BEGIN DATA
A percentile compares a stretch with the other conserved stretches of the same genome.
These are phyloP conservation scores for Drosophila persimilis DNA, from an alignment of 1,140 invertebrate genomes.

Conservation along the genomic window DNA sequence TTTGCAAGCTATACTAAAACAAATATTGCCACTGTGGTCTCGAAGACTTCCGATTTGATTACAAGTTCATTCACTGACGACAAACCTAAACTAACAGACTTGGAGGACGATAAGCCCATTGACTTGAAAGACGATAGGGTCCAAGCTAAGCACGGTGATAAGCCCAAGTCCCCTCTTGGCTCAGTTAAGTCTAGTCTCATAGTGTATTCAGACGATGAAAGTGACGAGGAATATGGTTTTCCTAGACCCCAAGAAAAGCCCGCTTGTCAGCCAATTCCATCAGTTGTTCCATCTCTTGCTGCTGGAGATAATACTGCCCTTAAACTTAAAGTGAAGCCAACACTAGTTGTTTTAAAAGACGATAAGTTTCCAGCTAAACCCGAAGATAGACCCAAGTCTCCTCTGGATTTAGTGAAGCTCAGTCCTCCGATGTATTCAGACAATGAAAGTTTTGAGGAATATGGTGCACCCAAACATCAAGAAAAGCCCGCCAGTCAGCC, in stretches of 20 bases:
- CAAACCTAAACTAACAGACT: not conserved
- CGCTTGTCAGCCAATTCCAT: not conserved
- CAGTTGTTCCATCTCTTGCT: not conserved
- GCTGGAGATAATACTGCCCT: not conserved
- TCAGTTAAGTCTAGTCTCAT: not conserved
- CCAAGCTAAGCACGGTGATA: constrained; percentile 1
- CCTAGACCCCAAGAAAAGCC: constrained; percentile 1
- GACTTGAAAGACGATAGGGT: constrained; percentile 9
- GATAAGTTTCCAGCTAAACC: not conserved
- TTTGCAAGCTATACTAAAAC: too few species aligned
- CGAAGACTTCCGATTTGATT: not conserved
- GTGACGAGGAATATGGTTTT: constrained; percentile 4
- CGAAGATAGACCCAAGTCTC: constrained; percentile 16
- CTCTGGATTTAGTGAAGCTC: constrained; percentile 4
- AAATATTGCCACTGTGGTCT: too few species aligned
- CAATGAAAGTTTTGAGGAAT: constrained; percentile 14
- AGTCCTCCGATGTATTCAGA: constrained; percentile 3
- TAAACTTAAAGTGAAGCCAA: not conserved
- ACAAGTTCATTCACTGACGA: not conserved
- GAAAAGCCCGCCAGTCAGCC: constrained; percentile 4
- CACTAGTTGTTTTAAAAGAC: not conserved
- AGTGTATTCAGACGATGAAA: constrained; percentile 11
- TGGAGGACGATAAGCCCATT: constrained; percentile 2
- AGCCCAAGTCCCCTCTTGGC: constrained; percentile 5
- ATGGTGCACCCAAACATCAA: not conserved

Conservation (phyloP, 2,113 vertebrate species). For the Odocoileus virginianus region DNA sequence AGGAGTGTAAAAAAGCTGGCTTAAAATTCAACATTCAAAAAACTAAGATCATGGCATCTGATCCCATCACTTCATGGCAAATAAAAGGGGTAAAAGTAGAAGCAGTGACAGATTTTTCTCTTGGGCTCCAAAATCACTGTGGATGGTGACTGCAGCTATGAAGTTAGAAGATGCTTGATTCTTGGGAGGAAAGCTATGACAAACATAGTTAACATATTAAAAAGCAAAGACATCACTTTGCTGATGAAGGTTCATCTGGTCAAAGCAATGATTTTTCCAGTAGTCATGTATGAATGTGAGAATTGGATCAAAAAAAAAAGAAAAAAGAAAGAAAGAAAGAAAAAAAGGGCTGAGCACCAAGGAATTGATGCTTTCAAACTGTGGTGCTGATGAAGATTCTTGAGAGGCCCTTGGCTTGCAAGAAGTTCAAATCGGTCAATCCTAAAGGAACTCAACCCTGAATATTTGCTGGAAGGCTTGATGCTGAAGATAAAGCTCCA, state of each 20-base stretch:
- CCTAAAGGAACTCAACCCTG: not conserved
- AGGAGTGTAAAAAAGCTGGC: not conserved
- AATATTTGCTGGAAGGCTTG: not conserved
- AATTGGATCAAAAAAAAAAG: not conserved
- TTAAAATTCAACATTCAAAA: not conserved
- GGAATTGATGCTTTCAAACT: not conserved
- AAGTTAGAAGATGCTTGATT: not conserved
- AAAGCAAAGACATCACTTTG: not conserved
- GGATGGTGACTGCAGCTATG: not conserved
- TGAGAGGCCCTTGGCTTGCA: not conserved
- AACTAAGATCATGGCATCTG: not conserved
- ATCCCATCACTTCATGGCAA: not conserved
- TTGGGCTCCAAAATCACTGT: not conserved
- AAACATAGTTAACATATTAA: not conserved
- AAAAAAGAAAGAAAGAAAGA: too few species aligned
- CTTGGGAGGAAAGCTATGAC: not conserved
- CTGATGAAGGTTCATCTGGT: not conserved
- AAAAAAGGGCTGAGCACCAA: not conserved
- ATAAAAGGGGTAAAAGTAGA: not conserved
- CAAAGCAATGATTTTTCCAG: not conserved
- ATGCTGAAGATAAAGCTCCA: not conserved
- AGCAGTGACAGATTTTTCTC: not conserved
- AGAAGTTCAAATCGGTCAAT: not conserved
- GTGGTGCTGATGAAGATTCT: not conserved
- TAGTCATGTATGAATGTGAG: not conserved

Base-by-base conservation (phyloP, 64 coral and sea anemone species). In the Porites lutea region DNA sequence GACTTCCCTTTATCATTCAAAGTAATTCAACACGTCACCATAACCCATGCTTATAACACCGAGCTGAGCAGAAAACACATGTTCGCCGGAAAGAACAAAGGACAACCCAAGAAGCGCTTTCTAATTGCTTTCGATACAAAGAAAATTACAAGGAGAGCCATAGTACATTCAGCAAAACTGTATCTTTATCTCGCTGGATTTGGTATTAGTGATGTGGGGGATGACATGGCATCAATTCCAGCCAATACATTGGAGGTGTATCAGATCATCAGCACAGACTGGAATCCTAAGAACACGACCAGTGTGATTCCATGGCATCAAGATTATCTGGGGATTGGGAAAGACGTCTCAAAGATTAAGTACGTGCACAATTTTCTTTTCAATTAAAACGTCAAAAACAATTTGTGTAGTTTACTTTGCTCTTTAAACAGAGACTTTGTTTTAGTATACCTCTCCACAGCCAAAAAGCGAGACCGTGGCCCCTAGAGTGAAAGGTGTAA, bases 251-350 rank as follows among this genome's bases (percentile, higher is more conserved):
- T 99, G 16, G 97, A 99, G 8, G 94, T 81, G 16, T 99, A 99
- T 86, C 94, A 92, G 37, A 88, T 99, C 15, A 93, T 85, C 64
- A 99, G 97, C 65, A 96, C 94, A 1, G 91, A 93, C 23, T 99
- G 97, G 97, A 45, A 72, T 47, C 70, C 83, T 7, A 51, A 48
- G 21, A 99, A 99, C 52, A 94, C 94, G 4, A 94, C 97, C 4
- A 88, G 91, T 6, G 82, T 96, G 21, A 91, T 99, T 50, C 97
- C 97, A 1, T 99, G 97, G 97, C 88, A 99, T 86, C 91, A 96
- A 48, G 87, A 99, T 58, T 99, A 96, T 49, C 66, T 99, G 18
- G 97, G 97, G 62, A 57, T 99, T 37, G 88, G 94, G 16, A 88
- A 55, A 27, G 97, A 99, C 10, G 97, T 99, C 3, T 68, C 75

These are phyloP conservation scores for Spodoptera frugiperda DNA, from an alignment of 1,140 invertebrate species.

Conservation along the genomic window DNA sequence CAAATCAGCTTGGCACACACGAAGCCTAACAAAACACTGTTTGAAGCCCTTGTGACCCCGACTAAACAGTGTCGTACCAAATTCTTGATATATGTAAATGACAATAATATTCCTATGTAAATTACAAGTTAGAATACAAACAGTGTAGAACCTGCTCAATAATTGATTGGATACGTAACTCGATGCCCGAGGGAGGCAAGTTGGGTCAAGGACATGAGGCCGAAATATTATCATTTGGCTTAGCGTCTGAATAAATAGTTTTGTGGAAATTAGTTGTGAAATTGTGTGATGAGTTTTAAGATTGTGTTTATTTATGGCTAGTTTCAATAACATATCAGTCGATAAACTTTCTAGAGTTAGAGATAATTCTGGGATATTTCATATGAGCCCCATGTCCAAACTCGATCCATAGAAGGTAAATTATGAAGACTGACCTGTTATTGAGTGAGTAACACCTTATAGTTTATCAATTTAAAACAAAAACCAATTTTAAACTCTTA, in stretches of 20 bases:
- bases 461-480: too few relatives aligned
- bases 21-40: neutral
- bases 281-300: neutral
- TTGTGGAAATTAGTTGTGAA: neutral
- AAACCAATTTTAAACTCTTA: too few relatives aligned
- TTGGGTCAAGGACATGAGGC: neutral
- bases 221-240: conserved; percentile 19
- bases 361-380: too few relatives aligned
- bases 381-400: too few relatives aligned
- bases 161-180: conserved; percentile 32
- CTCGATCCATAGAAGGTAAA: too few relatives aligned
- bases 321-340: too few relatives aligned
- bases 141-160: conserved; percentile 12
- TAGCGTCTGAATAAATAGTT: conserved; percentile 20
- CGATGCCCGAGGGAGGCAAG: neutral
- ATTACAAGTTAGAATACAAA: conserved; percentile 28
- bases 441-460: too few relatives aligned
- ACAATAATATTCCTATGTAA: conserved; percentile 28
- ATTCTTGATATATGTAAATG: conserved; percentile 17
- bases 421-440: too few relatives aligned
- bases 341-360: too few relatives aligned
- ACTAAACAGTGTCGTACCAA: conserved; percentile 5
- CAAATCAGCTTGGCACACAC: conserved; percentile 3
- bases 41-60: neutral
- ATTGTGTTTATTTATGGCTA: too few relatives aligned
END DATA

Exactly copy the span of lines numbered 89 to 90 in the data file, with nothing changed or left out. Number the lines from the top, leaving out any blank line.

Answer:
- ACTAAACAGTGTCGTACCAA: conserved; percentile 5
- CAAATCAGCTTGGCACACAC: conserved; percentile 3